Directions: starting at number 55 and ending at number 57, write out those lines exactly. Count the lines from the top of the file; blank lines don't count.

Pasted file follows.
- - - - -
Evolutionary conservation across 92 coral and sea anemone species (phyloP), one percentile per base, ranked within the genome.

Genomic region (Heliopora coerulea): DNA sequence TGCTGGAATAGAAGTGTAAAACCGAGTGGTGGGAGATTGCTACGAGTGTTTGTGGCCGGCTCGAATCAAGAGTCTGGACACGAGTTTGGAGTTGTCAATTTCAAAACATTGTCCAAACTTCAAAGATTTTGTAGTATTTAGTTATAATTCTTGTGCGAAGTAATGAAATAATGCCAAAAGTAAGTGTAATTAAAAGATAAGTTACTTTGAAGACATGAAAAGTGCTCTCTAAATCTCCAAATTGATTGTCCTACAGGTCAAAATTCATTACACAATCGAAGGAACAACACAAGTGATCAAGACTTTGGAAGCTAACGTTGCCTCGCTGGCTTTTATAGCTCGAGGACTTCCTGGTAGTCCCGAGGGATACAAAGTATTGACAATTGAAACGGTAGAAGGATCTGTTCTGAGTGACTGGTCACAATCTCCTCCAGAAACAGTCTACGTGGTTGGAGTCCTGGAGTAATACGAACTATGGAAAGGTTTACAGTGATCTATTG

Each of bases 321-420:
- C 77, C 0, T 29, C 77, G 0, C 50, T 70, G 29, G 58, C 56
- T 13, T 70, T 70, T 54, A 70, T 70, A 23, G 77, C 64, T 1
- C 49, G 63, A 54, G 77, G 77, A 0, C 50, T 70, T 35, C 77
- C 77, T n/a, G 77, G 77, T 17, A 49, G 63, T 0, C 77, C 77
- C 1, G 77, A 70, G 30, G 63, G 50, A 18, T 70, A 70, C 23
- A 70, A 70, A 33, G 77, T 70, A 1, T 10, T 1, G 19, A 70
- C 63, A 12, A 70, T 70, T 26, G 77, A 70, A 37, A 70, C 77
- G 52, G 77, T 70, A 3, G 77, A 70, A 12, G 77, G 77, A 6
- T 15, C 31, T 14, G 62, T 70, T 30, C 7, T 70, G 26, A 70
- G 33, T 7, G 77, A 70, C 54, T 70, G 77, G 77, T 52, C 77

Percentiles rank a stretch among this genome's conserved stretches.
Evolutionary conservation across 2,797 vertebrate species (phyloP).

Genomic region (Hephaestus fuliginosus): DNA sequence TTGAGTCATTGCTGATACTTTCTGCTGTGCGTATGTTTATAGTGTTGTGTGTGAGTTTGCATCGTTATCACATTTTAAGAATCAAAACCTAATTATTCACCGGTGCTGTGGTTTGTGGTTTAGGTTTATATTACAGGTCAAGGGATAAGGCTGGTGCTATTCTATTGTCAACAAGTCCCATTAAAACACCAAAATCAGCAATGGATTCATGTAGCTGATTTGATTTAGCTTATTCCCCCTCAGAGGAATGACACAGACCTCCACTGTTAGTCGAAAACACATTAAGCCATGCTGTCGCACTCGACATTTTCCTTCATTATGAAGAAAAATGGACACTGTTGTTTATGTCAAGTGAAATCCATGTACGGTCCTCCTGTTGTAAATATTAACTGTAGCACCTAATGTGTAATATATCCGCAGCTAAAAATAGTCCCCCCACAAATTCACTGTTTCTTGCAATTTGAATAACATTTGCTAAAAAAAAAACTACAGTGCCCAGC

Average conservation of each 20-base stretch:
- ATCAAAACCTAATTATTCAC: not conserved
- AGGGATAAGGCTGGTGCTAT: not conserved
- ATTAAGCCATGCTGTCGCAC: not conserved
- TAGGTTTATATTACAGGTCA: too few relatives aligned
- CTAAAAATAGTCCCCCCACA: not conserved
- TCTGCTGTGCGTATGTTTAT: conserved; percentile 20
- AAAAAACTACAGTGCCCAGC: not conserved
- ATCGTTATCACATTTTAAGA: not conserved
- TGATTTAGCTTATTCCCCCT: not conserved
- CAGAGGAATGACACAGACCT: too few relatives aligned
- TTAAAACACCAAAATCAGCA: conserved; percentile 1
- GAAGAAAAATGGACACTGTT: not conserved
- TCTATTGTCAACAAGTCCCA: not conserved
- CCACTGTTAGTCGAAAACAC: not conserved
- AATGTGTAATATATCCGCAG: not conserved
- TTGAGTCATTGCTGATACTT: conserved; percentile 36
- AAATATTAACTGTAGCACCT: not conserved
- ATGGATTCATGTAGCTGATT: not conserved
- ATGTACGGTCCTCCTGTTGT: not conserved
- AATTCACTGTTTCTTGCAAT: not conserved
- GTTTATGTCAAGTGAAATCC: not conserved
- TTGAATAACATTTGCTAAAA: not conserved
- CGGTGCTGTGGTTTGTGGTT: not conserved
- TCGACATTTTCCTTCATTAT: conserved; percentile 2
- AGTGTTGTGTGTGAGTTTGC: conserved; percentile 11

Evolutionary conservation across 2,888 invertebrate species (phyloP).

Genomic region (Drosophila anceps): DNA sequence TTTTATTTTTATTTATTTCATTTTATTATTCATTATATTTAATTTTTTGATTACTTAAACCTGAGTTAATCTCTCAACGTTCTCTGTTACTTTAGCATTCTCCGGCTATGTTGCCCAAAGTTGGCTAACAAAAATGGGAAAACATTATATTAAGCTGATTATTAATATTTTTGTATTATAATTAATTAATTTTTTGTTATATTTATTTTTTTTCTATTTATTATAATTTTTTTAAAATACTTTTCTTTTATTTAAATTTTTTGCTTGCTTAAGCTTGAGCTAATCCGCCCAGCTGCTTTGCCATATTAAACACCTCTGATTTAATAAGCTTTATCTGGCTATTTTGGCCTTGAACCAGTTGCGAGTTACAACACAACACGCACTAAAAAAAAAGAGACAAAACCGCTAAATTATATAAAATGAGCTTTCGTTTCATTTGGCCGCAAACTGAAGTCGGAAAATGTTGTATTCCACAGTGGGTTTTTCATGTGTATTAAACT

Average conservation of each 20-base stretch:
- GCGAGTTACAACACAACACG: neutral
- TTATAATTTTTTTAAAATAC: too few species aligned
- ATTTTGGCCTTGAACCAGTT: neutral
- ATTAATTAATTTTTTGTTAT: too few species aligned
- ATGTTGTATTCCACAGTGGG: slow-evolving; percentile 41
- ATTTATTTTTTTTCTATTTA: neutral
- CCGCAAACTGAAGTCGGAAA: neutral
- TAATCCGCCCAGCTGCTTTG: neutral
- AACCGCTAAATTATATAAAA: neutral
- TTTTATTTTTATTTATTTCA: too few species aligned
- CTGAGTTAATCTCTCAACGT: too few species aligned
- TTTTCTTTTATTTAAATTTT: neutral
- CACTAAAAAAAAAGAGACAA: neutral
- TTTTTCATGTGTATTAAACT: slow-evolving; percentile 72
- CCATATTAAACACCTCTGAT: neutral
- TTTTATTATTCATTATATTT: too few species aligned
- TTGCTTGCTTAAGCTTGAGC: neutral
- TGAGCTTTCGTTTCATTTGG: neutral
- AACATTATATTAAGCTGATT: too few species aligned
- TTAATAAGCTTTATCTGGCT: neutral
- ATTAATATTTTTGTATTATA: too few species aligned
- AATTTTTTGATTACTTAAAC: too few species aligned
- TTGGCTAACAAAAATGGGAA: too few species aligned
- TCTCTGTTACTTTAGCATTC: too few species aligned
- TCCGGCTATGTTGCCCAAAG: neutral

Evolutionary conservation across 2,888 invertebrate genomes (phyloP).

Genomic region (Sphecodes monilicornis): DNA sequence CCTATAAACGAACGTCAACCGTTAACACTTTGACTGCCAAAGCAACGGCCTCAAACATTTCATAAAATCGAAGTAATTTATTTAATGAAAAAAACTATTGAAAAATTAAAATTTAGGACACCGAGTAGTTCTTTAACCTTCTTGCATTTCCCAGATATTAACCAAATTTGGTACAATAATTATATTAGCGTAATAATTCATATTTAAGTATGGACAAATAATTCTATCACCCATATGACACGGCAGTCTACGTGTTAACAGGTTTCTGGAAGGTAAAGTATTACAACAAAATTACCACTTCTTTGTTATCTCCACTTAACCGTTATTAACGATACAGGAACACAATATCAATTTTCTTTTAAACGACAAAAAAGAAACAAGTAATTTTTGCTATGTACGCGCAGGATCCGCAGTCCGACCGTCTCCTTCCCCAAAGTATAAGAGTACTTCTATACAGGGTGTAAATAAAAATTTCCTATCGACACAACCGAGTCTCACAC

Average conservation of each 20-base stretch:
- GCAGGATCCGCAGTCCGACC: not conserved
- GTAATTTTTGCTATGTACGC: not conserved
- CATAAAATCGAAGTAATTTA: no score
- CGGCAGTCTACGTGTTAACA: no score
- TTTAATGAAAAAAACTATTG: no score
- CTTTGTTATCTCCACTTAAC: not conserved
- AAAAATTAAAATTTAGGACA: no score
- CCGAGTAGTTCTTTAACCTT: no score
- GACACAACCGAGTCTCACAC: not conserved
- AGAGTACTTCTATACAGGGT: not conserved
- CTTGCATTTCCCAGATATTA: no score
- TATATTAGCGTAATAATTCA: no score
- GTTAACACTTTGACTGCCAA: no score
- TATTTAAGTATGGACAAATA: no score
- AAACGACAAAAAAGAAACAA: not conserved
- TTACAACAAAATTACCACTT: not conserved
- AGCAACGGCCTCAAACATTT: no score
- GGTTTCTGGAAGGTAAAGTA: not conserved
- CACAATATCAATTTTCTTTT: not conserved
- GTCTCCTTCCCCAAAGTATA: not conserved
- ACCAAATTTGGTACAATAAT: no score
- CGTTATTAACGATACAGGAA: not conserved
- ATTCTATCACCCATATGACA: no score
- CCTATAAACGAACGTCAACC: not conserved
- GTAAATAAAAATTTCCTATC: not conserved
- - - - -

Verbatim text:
- TTTTATTTTTATTTATTTCA: too few species aligned
- CTGAGTTAATCTCTCAACGT: too few species aligned
- TTTTCTTTTATTTAAATTTT: neutral